“The Internet at this stage started to change the world as we knew it. It wasn’t boring in any shape or form given the standards of the time. If we were to time travel back: yes, the web may have been boring by todays standards, but students of history know better than to judge history strictly by modern eyes.”—The web in 1996 wasn’t as bad as Slate makes out
We have to replace practices that come from a time when lines drawn on a map represented real boundaries between markets, and not limit innovation because the world has changed in ways that were not properly anticipated by rights holders…
…When will the content companies realise that I am not an IP number, I am a free man—and a potential customer, no matter where I am in the world.
“I hate to hear about “partnerships” between government and business, or between government and other organizations. When there is a partnership between an ant and an elephant, who do you suppose makes the decisions?”—Thomas Sowell : Random Thoughts - Townhall.com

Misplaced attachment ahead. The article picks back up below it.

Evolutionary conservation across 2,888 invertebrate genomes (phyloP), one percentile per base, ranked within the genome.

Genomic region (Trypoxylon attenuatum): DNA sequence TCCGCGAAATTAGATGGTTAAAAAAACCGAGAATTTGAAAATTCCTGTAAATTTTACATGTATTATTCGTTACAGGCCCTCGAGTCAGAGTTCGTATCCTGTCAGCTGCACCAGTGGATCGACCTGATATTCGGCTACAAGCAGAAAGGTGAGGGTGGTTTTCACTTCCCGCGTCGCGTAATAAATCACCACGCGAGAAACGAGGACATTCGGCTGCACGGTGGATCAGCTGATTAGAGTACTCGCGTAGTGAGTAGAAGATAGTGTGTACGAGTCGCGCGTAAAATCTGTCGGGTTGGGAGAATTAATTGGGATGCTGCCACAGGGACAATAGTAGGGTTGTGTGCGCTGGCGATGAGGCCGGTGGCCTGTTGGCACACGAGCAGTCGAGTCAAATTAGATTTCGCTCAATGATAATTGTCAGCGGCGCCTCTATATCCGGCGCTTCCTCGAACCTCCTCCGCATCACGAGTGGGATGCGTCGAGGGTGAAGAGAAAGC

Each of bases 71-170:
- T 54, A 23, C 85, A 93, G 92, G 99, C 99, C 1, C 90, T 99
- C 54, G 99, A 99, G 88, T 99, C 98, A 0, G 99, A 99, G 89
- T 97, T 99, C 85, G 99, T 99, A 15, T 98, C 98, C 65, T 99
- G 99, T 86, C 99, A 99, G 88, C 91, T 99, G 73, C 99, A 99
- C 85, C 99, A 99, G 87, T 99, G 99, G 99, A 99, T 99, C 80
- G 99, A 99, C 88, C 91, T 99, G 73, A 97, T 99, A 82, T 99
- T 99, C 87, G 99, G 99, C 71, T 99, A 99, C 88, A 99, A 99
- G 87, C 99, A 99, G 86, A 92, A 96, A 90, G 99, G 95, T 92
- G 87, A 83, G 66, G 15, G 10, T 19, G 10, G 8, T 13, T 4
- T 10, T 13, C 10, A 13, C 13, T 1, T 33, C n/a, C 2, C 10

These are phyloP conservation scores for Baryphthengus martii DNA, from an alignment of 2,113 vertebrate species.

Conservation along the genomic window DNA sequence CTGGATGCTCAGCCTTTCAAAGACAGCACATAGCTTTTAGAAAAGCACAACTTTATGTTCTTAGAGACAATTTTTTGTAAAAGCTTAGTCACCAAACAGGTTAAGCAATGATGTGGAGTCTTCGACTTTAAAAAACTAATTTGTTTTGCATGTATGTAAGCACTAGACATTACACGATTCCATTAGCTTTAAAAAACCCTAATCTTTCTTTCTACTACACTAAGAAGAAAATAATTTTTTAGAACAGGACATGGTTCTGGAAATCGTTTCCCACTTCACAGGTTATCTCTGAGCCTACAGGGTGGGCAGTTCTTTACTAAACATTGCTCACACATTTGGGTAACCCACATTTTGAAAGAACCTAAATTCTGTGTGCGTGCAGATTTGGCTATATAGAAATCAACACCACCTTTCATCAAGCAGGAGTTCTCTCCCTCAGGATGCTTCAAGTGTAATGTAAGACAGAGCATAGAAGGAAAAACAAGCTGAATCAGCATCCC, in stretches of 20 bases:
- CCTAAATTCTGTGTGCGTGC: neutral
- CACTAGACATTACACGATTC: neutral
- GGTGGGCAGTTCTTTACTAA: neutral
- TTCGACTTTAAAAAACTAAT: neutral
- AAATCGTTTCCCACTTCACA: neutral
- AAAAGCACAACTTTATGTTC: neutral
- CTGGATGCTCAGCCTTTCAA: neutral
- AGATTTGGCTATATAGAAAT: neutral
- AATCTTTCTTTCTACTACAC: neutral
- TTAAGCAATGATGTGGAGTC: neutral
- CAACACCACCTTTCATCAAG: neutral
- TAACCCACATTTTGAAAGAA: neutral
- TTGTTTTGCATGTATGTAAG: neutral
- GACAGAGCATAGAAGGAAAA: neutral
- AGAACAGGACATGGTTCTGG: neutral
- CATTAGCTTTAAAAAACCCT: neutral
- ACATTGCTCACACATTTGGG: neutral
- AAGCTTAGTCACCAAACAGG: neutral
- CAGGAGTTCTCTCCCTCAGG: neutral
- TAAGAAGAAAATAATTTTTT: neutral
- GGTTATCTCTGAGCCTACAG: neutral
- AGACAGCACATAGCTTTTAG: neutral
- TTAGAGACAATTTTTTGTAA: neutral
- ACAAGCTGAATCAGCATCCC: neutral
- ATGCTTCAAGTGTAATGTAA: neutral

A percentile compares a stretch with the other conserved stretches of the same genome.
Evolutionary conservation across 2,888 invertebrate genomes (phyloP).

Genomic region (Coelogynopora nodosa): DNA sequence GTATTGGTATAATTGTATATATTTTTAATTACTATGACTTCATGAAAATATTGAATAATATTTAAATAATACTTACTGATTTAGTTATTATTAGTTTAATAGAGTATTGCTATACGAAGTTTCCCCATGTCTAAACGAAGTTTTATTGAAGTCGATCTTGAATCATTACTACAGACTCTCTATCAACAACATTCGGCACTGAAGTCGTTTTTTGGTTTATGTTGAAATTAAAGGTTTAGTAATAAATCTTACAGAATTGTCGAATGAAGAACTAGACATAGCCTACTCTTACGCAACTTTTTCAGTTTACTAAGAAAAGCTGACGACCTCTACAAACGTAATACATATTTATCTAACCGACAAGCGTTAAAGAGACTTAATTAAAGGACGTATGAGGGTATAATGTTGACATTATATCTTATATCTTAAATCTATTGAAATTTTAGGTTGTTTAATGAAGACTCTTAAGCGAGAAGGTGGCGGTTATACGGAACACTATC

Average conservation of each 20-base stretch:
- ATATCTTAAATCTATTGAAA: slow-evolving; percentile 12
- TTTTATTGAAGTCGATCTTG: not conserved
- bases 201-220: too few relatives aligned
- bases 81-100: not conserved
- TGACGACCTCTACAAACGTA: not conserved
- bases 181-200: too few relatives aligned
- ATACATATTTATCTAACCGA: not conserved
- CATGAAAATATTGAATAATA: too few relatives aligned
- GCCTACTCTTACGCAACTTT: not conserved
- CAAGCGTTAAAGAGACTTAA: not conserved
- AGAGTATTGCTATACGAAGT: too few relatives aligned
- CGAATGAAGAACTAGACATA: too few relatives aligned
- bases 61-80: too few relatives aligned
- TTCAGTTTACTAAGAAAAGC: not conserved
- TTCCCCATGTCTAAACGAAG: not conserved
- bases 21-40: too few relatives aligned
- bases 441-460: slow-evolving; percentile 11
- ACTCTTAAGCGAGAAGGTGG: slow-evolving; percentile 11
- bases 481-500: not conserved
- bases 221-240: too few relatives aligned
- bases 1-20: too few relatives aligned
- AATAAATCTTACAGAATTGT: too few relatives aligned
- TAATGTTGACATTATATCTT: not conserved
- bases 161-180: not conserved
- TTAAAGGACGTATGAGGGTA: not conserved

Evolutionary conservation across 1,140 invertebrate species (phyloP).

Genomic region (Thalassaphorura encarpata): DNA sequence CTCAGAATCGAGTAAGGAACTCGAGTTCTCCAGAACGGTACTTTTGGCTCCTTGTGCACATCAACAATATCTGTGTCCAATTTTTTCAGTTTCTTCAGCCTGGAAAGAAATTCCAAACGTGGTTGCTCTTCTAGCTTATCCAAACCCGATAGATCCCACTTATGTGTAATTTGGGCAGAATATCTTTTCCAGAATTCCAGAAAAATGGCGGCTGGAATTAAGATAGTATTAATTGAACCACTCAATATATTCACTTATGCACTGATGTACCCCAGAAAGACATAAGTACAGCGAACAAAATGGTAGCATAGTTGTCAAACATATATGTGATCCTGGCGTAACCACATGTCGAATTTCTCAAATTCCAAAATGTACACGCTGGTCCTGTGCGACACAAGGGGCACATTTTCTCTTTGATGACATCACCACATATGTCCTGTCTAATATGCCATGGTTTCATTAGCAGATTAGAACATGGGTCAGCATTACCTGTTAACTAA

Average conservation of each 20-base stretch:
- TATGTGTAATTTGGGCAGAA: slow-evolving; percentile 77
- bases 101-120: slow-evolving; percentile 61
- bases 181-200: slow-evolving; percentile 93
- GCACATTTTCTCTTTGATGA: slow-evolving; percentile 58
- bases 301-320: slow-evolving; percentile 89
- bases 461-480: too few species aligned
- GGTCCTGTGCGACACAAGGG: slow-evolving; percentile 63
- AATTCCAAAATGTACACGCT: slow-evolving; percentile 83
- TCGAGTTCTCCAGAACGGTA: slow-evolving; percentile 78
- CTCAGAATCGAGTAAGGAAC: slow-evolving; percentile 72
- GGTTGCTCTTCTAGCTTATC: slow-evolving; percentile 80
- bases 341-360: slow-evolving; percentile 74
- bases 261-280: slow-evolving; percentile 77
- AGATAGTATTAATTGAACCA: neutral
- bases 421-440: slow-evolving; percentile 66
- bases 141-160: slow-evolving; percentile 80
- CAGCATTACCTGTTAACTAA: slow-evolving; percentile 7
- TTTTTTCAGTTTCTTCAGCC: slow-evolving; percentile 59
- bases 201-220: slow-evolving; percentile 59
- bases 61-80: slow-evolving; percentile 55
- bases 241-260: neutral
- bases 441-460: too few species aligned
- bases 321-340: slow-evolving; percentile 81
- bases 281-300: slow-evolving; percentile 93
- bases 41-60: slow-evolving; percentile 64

“Jailbreaking an iPhone constitutes copyright infringement and a DMCA violation, says Apple in comments filed with the Copyright Office as part of the 2009 DMCA triennial rulemaking. This marks the first formal public statement by Apple about its legal stance on iPhone jailbreaking.”—Jailbreaking Now Illegal: Blame The Pirates | Bwana.org
“A little online sleuthing finds that I’m not the only one who figures that if Cash4Gold has this much money to spend on TV ads, someone’s getting the short end of the stick, and it’s probably the people sending in their family heirlooms to be melted into ingots. The folks at Cockeyed.com put Cash4Gold to the test, rounding up a bunch of old rings, necklaces, and earrings, and taking them to a regular pawn shop to be appraised. The offer: $198 for the lot. They then sent the items to Cash4Gold and waited for a check in the mail. It arrived within a few days as promised… in the amount of 60 bucks.”—Beware Cash4Gold and other gold-buying ripoffs : Christopher Null : Yahoo! Tech
Open the latest version of Google Earth, switch to “Mars” and search for “Meliza”. Click on the small robotic icon and you’ll be able to chat with Meliza, a friendly relative of Eliza, one of the first chat bots. A message informs Earthlings that “Meliza is using an account on a different planet. There may be translation errors.” The chat bot has some predefined text related to Mars and it can’t answer to many questions, but it’s always ready to rephrase your messages.